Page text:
The injury to the head was supposed to be the only one he had sustained; and after the surgeon had done his work, the poor boy was borne away on a litter to his home, still insensible, and surrounded by his companions, mute with emotion. That day was destined to make an impression upon the school, its master, and all that heard of the awful catastrophe.

A few hours later and a group of boys collected in the playground. Their conversation was in whispers; horror sat upon every face; all were pale and awe stricken. Charles Mansfield approached.

"How is poor Will now, have you heard?"

"Oh, Charlie!" several exclaimed at once as they gathered around him.

"Oh! don't you know? haven't you heard? Why, he opened his eyes and spoke, but they think his back is broken."

Charles clasped his hands, lifted them high in the air, uttered not a word, but burst into tears. For a few minutes he wept in silence, and then, still pale and grief stricken, but with a manly voice, he said to his companions:—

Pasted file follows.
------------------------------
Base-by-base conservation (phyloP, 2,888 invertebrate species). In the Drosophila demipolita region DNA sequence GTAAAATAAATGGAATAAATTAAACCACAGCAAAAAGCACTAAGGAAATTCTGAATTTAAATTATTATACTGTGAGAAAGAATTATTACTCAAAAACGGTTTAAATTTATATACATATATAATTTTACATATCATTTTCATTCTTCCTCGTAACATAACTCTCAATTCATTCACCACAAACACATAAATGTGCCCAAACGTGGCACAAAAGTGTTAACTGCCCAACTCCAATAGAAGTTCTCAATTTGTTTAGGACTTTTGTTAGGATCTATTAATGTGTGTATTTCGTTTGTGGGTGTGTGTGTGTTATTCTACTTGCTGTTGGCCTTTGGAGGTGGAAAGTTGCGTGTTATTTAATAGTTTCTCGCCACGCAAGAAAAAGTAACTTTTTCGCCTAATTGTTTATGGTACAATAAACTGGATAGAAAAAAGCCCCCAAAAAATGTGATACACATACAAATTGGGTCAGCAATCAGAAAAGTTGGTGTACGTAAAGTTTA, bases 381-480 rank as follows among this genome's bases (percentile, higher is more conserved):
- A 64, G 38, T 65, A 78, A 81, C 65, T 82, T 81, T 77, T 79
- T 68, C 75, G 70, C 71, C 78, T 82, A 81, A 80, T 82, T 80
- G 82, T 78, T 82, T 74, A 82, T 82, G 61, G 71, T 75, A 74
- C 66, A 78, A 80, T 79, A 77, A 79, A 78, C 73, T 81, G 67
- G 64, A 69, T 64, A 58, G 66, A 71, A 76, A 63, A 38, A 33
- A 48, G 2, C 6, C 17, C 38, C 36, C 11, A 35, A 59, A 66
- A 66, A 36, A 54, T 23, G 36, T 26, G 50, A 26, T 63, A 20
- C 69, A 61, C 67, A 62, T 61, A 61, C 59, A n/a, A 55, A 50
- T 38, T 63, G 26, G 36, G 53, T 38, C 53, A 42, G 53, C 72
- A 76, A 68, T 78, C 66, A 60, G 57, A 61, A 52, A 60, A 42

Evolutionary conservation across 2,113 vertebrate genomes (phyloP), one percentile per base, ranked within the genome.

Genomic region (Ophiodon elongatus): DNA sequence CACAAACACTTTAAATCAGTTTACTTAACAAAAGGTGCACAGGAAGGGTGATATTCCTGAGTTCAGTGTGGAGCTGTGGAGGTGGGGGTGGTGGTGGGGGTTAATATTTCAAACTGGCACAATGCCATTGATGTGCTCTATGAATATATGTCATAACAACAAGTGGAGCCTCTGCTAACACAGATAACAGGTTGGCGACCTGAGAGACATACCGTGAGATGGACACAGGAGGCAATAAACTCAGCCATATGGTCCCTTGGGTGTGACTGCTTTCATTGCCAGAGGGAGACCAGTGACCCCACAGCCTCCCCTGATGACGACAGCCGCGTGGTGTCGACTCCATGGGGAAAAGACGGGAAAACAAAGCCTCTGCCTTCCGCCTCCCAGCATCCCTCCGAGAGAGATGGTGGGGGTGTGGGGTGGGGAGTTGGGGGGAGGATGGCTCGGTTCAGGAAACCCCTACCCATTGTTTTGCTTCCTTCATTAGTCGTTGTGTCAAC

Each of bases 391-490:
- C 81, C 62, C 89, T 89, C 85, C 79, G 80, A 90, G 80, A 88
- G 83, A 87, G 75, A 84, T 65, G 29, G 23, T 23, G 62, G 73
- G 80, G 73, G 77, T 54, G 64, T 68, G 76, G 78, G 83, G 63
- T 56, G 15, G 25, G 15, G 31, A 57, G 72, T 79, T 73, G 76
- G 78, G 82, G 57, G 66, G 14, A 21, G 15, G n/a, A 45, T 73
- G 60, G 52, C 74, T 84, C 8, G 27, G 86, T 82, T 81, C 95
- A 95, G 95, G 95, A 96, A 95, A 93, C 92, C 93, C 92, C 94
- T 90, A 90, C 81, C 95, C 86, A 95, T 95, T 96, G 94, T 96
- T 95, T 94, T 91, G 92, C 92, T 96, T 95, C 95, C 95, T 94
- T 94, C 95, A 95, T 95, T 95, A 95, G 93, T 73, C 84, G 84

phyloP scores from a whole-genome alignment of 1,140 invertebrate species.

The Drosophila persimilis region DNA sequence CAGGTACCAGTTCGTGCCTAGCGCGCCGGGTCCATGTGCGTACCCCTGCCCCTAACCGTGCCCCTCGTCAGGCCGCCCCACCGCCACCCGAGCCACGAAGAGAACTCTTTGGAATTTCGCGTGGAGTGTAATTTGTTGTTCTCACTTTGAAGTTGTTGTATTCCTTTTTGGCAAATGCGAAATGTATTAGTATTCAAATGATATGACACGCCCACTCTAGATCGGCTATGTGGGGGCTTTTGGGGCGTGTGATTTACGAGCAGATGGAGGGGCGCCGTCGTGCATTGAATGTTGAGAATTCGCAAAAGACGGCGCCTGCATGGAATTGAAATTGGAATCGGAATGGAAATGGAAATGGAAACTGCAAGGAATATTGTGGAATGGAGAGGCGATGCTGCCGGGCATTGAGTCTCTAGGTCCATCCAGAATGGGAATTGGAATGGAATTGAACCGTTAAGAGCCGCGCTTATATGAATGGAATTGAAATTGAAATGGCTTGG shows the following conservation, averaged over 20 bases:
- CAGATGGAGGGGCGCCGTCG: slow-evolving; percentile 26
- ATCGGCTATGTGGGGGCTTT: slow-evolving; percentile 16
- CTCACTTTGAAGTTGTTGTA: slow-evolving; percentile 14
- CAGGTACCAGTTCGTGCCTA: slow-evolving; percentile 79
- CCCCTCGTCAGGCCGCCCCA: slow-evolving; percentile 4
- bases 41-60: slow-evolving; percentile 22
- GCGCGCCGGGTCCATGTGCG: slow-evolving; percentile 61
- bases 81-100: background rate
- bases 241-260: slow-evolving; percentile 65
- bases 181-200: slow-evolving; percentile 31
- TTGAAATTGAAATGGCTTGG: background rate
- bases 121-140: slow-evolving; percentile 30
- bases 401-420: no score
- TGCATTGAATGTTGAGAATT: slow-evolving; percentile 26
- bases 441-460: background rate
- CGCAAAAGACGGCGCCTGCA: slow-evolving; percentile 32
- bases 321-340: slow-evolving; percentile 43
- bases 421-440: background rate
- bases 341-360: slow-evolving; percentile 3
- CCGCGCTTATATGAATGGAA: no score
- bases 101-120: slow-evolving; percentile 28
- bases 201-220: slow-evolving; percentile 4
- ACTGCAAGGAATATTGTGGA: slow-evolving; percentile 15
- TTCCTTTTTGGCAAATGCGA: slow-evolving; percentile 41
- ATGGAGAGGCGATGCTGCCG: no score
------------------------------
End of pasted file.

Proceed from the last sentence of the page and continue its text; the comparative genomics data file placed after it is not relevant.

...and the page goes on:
"Boys, shall we ever forget the lesson of this day?"

And poor Will—words would be too feeble to portray his agony of body and mind as he lay for long months upon his bed of suffering; but when he arose therefrom, with a feeble and distorted body, and a scar upon his forehead, he was changed in heart also, crushed in spirit, humble, and contrite.

Repentance had had its perfect work, and when he became convalescent, and his schoolmates came to congratulate him on his recovery, he threw his arms around the necks of each, and burst into tears, but could not speak, except to whisper, "Forgive, forgive."

At his request the poor woman became the tenant, rent free, of a cottage belonging to his father, and his mother constantly ministered to her wants. As soon as he could do so, he wrote to her, humbly pleading her forgiveness, and in return she gave him her blessing.

From this time one half of his ample quarterly allowance was given her; he visited her in her loneliness, and at last made his peace with God, and declared his punishment just—henceforth to be a cripple and a hunchback.

Youthful readers, let the history of Will Winslow impress your hearts. Revere the aged, whether they be in poverty or affluence; and feel it a privilege to minister to them in their infirmities, as they have done to you in the weakness and helplessness of infancy. It is the only recompense which youth can make to age, and God will bless the youthful heart which bows in reverence before the hoary head.